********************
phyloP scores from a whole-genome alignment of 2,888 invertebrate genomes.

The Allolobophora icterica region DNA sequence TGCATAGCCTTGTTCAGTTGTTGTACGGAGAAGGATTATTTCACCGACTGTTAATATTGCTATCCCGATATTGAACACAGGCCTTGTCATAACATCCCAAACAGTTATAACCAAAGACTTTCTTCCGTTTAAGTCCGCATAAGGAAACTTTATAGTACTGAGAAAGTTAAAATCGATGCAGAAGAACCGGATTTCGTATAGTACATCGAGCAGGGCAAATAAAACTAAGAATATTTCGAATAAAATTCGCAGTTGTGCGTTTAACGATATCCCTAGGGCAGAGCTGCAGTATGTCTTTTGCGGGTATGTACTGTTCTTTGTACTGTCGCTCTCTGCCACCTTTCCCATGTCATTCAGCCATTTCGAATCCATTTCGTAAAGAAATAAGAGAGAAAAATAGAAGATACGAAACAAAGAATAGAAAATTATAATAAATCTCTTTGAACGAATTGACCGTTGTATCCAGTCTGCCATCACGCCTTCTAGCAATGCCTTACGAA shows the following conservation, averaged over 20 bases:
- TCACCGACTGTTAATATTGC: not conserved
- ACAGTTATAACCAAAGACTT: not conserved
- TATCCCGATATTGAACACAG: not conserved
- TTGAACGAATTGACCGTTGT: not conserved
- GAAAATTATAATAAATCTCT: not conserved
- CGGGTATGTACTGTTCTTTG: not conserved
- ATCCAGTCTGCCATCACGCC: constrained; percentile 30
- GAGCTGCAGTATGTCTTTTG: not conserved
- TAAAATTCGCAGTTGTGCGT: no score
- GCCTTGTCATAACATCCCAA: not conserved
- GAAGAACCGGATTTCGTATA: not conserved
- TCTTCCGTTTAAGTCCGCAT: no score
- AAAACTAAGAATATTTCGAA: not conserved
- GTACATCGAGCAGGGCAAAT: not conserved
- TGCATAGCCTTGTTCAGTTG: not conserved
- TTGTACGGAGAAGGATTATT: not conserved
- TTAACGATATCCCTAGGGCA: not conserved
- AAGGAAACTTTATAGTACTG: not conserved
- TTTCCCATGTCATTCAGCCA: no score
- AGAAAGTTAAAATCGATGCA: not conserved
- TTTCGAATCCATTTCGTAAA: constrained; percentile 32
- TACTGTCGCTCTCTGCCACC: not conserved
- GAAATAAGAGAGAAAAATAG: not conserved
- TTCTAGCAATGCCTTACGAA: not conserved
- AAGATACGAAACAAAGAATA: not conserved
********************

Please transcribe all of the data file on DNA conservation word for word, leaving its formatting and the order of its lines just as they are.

phyloP scores from a whole-genome alignment of 2,888 invertebrate genomes.

The Allolobophora icterica region DNA sequence TGCATAGCCTTGTTCAGTTGTTGTACGGAGAAGGATTATTTCACCGACTGTTAATATTGCTATCCCGATATTGAACACAGGCCTTGTCATAACATCCCAAACAGTTATAACCAAAGACTTTCTTCCGTTTAAGTCCGCATAAGGAAACTTTATAGTACTGAGAAAGTTAAAATCGATGCAGAAGAACCGGATTTCGTATAGTACATCGAGCAGGGCAAATAAAACTAAGAATATTTCGAATAAAATTCGCAGTTGTGCGTTTAACGATATCCCTAGGGCAGAGCTGCAGTATGTCTTTTGCGGGTATGTACTGTTCTTTGTACTGTCGCTCTCTGCCACCTTTCCCATGTCATTCAGCCATTTCGAATCCATTTCGTAAAGAAATAAGAGAGAAAAATAGAAGATACGAAACAAAGAATAGAAAATTATAATAAATCTCTTTGAACGAATTGACCGTTGTATCCAGTCTGCCATCACGCCTTCTAGCAATGCCTTACGAA shows the following conservation, averaged over 20 bases:
- TCACCGACTGTTAATATTGC: not conserved
- ACAGTTATAACCAAAGACTT: not conserved
- TATCCCGATATTGAACACAG: not conserved
- TTGAACGAATTGACCGTTGT: not conserved
- GAAAATTATAATAAATCTCT: not conserved
- CGGGTATGTACTGTTCTTTG: not conserved
- ATCCAGTCTGCCATCACGCC: constrained; percentile 30
- GAGCTGCAGTATGTCTTTTG: not conserved
- TAAAATTCGCAGTTGTGCGT: no score
- GCCTTGTCATAACATCCCAA: not conserved
- GAAGAACCGGATTTCGTATA: not conserved
- TCTTCCGTTTAAGTCCGCAT: no score
- AAAACTAAGAATATTTCGAA: not conserved
- GTACATCGAGCAGGGCAAAT: not conserved
- TGCATAGCCTTGTTCAGTTG: not conserved
- TTGTACGGAGAAGGATTATT: not conserved
- TTAACGATATCCCTAGGGCA: not conserved
- AAGGAAACTTTATAGTACTG: not conserved
- TTTCCCATGTCATTCAGCCA: no score
- AGAAAGTTAAAATCGATGCA: not conserved
- TTTCGAATCCATTTCGTAAA: constrained; percentile 32
- TACTGTCGCTCTCTGCCACC: not conserved
- GAAATAAGAGAGAAAAATAG: not conserved
- TTCTAGCAATGCCTTACGAA: not conserved
- AAGATACGAAACAAAGAATA: not conserved